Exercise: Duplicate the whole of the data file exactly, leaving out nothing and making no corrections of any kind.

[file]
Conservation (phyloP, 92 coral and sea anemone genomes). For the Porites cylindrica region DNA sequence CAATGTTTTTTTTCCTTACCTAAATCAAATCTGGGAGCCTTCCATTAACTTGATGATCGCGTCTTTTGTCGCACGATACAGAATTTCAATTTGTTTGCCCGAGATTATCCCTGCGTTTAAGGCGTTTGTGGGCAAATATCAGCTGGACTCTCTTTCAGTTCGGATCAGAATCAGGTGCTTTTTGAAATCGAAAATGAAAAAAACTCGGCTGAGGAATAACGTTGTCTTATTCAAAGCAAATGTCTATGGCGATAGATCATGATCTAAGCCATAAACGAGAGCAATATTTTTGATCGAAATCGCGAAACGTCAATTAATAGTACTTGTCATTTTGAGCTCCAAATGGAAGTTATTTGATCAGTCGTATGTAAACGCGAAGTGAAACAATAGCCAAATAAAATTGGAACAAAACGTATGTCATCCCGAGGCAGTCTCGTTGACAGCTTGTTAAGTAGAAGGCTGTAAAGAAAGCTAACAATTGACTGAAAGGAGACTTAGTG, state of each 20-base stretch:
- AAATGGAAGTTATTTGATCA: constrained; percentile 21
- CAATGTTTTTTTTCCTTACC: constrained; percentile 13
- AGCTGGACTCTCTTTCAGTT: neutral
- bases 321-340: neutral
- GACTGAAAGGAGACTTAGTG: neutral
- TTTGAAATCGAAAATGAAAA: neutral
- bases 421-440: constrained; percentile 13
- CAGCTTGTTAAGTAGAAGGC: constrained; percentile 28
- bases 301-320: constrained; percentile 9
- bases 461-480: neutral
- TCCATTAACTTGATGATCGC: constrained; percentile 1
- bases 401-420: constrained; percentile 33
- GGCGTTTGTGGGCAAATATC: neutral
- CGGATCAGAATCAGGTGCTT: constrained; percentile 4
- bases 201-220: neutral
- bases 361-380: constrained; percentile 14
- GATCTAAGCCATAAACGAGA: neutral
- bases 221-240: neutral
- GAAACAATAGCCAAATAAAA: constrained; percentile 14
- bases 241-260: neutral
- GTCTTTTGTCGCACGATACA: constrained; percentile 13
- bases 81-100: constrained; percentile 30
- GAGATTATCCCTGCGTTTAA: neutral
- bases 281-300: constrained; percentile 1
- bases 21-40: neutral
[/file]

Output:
Conservation (phyloP, 92 coral and sea anemone genomes). For the Porites cylindrica region DNA sequence CAATGTTTTTTTTCCTTACCTAAATCAAATCTGGGAGCCTTCCATTAACTTGATGATCGCGTCTTTTGTCGCACGATACAGAATTTCAATTTGTTTGCCCGAGATTATCCCTGCGTTTAAGGCGTTTGTGGGCAAATATCAGCTGGACTCTCTTTCAGTTCGGATCAGAATCAGGTGCTTTTTGAAATCGAAAATGAAAAAAACTCGGCTGAGGAATAACGTTGTCTTATTCAAAGCAAATGTCTATGGCGATAGATCATGATCTAAGCCATAAACGAGAGCAATATTTTTGATCGAAATCGCGAAACGTCAATTAATAGTACTTGTCATTTTGAGCTCCAAATGGAAGTTATTTGATCAGTCGTATGTAAACGCGAAGTGAAACAATAGCCAAATAAAATTGGAACAAAACGTATGTCATCCCGAGGCAGTCTCGTTGACAGCTTGTTAAGTAGAAGGCTGTAAAGAAAGCTAACAATTGACTGAAAGGAGACTTAGTG, state of each 20-base stretch:
- AAATGGAAGTTATTTGATCA: constrained; percentile 21
- CAATGTTTTTTTTCCTTACC: constrained; percentile 13
- AGCTGGACTCTCTTTCAGTT: neutral
- bases 321-340: neutral
- GACTGAAAGGAGACTTAGTG: neutral
- TTTGAAATCGAAAATGAAAA: neutral
- bases 421-440: constrained; percentile 13
- CAGCTTGTTAAGTAGAAGGC: constrained; percentile 28
- bases 301-320: constrained; percentile 9
- bases 461-480: neutral
- TCCATTAACTTGATGATCGC: constrained; percentile 1
- bases 401-420: constrained; percentile 33
- GGCGTTTGTGGGCAAATATC: neutral
- CGGATCAGAATCAGGTGCTT: constrained; percentile 4
- bases 201-220: neutral
- bases 361-380: constrained; percentile 14
- GATCTAAGCCATAAACGAGA: neutral
- bases 221-240: neutral
- GAAACAATAGCCAAATAAAA: constrained; percentile 14
- bases 241-260: neutral
- GTCTTTTGTCGCACGATACA: constrained; percentile 13
- bases 81-100: constrained; percentile 30
- GAGATTATCCCTGCGTTTAA: neutral
- bases 281-300: constrained; percentile 1
- bases 21-40: neutral